According tomedia reports, you may not see the space junk when looking up at the night sky, but now it is true that they are spinning around the earth. Scrap satellite debris, abandoned rocket stages and other man-made debris surround the planet we live on like a giant garbage bubble. Tracking the location of these objects is necessary for the safety of working satellites and for the personnel missions, even for the dangers they pose to the International Space Station.
According to the Massachusetts Institute of Technology Technology Review, a new technique for tracking the debris allows people to spot space junk during the day, rather than in the tiny time window, as it used to be.
Launching a laser into space is a way for scientists to track space debris. When a laser hits an object, it bounces back, and scientists can detect the reaction and record it when it finds the trash. Unfortunately, however, the accuracy of this technique is not very high, and it is difficult to locate an object by laser response alone.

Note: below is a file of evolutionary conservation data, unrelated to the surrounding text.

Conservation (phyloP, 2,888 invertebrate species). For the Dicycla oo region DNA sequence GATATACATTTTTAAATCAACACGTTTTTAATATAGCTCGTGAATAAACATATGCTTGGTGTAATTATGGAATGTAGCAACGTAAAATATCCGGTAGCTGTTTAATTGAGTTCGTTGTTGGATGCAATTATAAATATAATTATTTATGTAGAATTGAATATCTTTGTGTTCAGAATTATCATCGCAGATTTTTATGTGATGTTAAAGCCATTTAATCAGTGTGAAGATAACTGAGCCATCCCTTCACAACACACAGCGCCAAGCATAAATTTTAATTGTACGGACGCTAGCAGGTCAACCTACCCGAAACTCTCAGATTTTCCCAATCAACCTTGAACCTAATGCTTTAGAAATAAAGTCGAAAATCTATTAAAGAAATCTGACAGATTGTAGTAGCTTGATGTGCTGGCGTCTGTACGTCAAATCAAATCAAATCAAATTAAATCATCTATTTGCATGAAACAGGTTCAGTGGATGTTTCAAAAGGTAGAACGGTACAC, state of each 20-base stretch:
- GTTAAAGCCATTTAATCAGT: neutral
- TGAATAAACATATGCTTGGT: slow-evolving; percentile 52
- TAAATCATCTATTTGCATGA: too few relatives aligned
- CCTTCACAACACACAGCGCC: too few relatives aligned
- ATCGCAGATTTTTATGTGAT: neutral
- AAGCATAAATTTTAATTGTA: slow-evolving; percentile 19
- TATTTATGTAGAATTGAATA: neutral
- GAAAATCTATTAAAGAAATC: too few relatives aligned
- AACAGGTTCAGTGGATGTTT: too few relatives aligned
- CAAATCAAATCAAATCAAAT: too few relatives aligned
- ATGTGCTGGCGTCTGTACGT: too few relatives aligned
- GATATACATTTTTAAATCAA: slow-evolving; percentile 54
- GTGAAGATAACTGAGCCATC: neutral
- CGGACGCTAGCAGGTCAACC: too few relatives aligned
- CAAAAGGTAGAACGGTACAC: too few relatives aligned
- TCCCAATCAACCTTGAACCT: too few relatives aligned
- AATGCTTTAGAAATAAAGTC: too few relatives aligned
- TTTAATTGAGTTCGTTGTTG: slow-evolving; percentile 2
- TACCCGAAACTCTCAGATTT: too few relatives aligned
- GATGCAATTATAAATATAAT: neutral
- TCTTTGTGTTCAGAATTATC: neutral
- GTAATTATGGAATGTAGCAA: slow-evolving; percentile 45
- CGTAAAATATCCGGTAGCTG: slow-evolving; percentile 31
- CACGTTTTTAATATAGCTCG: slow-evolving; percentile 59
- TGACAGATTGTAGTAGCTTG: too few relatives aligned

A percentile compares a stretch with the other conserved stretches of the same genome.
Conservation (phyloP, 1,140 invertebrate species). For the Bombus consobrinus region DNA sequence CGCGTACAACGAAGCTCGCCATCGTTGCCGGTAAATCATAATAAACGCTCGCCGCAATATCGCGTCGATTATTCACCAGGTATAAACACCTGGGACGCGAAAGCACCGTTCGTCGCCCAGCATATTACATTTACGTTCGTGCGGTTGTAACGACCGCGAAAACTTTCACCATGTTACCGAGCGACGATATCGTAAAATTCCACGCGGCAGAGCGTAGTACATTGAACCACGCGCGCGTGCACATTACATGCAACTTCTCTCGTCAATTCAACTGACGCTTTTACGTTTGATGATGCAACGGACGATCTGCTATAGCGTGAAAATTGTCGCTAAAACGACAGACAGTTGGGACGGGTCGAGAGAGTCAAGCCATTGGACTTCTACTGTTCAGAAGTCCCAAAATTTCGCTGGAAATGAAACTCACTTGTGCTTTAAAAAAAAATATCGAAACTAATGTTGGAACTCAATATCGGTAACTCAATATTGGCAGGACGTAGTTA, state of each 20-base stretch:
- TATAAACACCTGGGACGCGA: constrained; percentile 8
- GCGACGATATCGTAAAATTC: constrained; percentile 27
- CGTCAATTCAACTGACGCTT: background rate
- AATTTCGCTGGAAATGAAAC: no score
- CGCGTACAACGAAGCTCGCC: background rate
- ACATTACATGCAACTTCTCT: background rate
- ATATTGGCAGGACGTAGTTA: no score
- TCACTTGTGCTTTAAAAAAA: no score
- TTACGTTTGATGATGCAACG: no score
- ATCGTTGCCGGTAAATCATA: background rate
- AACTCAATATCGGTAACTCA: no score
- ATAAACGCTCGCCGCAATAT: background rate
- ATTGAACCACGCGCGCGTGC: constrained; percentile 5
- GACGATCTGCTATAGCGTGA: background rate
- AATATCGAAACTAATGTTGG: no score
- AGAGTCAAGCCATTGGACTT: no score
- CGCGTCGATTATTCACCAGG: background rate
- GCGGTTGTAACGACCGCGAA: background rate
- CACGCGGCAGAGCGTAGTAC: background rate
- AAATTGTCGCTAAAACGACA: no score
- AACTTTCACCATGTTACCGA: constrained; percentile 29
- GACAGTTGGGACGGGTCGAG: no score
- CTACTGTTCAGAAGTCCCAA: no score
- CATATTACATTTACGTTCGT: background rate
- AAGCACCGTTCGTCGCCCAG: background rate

To improve the effectiveness of the laser method, scientists began to look at the sky with lenses designed to detect sunlight reflected by objects. However, this can only be done at dawn or dusk, as daytime light blurs the imaging instrument and hinders detection and tracking that should be very easy.
Now, in a new paper published in Nature Communications, researchers say they have devised a new way to track space junk during the day. They built a special imaging system with filters that allowed researchers to see stars in the blue sky.
“Space debris can be visualized against a blue sky background and can correct deviations in real time,” the researchers said of their new system. These results are the starting point for all space debris laser ranging stations to significantly increase their output in the near future. A network of observatories around the world would greatly improve orbital prediction, which is necessary for removal tasks, connection warnings, evading maneuvers, or posture determination. “
Tracking space debris will become increasingly important as humans continue to explore the solar system with probes and even manned missions. While navigating between trash that has been thrown into space can be more challenging, a system like this might make things a little easier.